V Rising has been on my radar since the halcyon days of Valheim, a game I assumed I’d still be playing daily even now. That might not have been necessarily true; but V Rising is finally here, and it’s fun as hell.
I was desperate to get my hands on this game. I’ve been watching development like a hawk (or bat). I took part in every beta I could. When the review key finally hit my inbox, I was all over it. I got friends involved, we set up our own PvE server, and got to work building the vampire castle we’d always dreamed of.
I’ll be honest. At this point, you probably don’t need to be told V Rising is good. It’s currently sitting at Very Positive on Steam with over 30,000 reviews. But I’m going to do it anyway.
V Rising is Diablo meets Valheim
That’s the easiest way I could sum it up, although it’s probably not entirely accurate. If you imagine an action RPG like Diablo with an emphasis on base-building and gear crafting, you’ve got V Rising. Every resource-gathering tool you can use doubles up as a weapon that deals different types of damage. Alongside that, you earn spells and abilities from killing bosses, and this doesn’t feel entirely balanced yet.
Combat is a joy – ripping through a crowd of bandits using the same axes you were using to chop down trees feels glorious – but at the moment there are some spells/weapons which are definitively better than others, and that kind of corrals everyone into using the same combination of stuff to get by. I’m gonna be straight with you – I have not played V Rising in PvP, and I don’t intend to. It’s just not for me. I was stuck in a few PvP servers during the first beta and it was grief city.
What I enjoy about V Rising is the slightly quicker pace. Where Valheim has a handful of big bosses you spend ages preparing for, V Rising has a boss fight around every corner. Wandering through a bandit camp? Boss. Casually chopping down trees? Boss fight. There’s so many boss fights you can build machines to spawn them in your own home. It’s crazy. Every boss grants you new abilities and crafting recipes. Some of them will be absolute game-changers, some will be little cosmetic items you can use to personalise your lair.
That little trickle of progress feels really good, and definitely suits V Rising‘s PvP ambitions. It was really fun to go after these bosses together, although the level of challenge varies incredibly wildly. It’s definitely a case of quantity over quality when it comes to the fights – there aren’t really any standouts in terms of mechanics, they just get steadily harder. The most satisfying thing I experienced was finally being able to take down an incredibly powerful vampire hunter inexplicably wandering around the low level zone all the time. Screw you, Tristan.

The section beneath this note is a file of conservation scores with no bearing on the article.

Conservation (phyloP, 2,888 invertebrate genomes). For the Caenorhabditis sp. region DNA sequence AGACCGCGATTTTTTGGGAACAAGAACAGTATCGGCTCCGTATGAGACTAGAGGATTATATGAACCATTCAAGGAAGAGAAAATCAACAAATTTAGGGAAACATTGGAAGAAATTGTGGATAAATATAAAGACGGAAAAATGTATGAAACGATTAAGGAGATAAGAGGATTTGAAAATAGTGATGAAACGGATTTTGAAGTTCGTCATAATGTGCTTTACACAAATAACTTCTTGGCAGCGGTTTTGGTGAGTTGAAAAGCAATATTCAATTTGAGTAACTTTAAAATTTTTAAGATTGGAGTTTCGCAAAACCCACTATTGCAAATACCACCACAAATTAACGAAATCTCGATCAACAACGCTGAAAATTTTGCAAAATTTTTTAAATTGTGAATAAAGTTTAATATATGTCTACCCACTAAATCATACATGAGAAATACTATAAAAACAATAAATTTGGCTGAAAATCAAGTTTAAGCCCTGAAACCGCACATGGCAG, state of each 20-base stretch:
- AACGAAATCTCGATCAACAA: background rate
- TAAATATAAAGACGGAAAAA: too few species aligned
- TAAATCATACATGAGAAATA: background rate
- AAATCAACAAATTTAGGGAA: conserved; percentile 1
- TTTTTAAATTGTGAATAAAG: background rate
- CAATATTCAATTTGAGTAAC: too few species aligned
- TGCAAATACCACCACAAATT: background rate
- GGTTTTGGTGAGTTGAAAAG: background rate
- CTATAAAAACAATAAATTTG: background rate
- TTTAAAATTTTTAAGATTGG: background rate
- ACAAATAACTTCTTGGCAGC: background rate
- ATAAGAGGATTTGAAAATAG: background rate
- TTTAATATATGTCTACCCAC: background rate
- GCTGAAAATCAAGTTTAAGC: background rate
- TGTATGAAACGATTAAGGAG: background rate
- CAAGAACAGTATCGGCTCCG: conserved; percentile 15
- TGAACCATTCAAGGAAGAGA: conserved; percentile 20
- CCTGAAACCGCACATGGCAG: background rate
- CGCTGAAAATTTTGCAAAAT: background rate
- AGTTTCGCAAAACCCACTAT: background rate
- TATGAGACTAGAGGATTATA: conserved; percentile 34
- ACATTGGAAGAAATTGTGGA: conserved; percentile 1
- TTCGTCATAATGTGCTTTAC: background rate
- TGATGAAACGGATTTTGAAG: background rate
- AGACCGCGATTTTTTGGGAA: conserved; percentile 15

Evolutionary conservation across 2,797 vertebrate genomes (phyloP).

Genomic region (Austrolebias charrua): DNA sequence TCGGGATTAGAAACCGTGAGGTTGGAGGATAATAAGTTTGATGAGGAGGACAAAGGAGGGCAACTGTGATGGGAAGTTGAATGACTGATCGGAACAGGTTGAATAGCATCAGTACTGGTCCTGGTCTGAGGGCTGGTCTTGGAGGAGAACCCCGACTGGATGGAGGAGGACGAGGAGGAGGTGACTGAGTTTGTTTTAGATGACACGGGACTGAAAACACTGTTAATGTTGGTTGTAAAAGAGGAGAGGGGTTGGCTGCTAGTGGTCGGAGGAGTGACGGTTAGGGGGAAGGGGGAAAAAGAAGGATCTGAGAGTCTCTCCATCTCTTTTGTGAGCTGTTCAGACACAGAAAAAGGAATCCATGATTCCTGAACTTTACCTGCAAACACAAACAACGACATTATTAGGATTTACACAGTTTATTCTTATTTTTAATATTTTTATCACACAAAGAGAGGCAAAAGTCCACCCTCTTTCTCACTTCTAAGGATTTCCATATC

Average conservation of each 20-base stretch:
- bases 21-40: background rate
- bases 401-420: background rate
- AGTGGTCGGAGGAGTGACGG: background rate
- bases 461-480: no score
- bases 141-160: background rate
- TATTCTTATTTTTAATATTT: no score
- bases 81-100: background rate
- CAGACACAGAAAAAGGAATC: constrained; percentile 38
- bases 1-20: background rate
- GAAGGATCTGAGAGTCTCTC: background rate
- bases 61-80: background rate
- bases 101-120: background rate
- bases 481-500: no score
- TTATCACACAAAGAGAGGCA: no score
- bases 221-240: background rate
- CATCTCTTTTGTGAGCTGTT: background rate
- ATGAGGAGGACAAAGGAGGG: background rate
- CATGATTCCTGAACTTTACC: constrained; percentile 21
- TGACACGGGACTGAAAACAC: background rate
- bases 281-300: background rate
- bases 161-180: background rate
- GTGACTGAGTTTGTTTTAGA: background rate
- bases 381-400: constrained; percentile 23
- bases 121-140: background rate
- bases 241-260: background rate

So there’s already a very enjoyable survival game here. The combat is entertaining, the buildings are magnificently grandiose, and you’re constantly being introduced to new ways to have fun with the world. A lot of the issues I experienced with the game can be addressed quite simply by tweaking your server settings – these are flexible enough to accommodate any playstyle.
As for things server settings won’t fix, though, there’s a handful of gripes. Starting with those server settings – they’re worded in a slightly obtuse way and it’s not always obvious what a setting/slider changes, which is awkward because they’re not easily adjusted after saving. It can be done, but it’s not convenient. Everything is done in technical increments with decimal points when it should really just be an easy “less/more” slider.
The same goes for a lot of the user interface. It probably feels like the most unfinished part of V Rising – menus are clunky and unintuitive. There’s a few little bits that are rough around the edges. The various forms and spells you acquire are in need of some serious balancing before the game hits full release. Right now there’s a handful of viable options if you decide to play in PvP, and everything else is just inventory/menu clutter.
V Rising Early Access: Is it worth it?
Honestly, it feels like this is basically the entire game already. There’s a clear, extensive chain of bosses to work your way through. A ton of building options and gear upgrades to unlock and craft, and hours of multiplayer fun for under £20. It is excellent value for money, and while there are certainly areas in need of refinement, the core V Rising experience is already here – and it’s bloody good.
All Stunlock Studios need to do is polish this game. There’s already plenty of content for the price point. All the existing gripes with it are surface level and will hopefully be fixed over time. My only concern is how fun it’s going to be long-term for PvE players, but if you’ve spent £15 on something and had over fifty hours of entertainment out of it… that’s a pretty good deal.
V Rising is available now via Steam’s Early Access program. Check out more of our content here.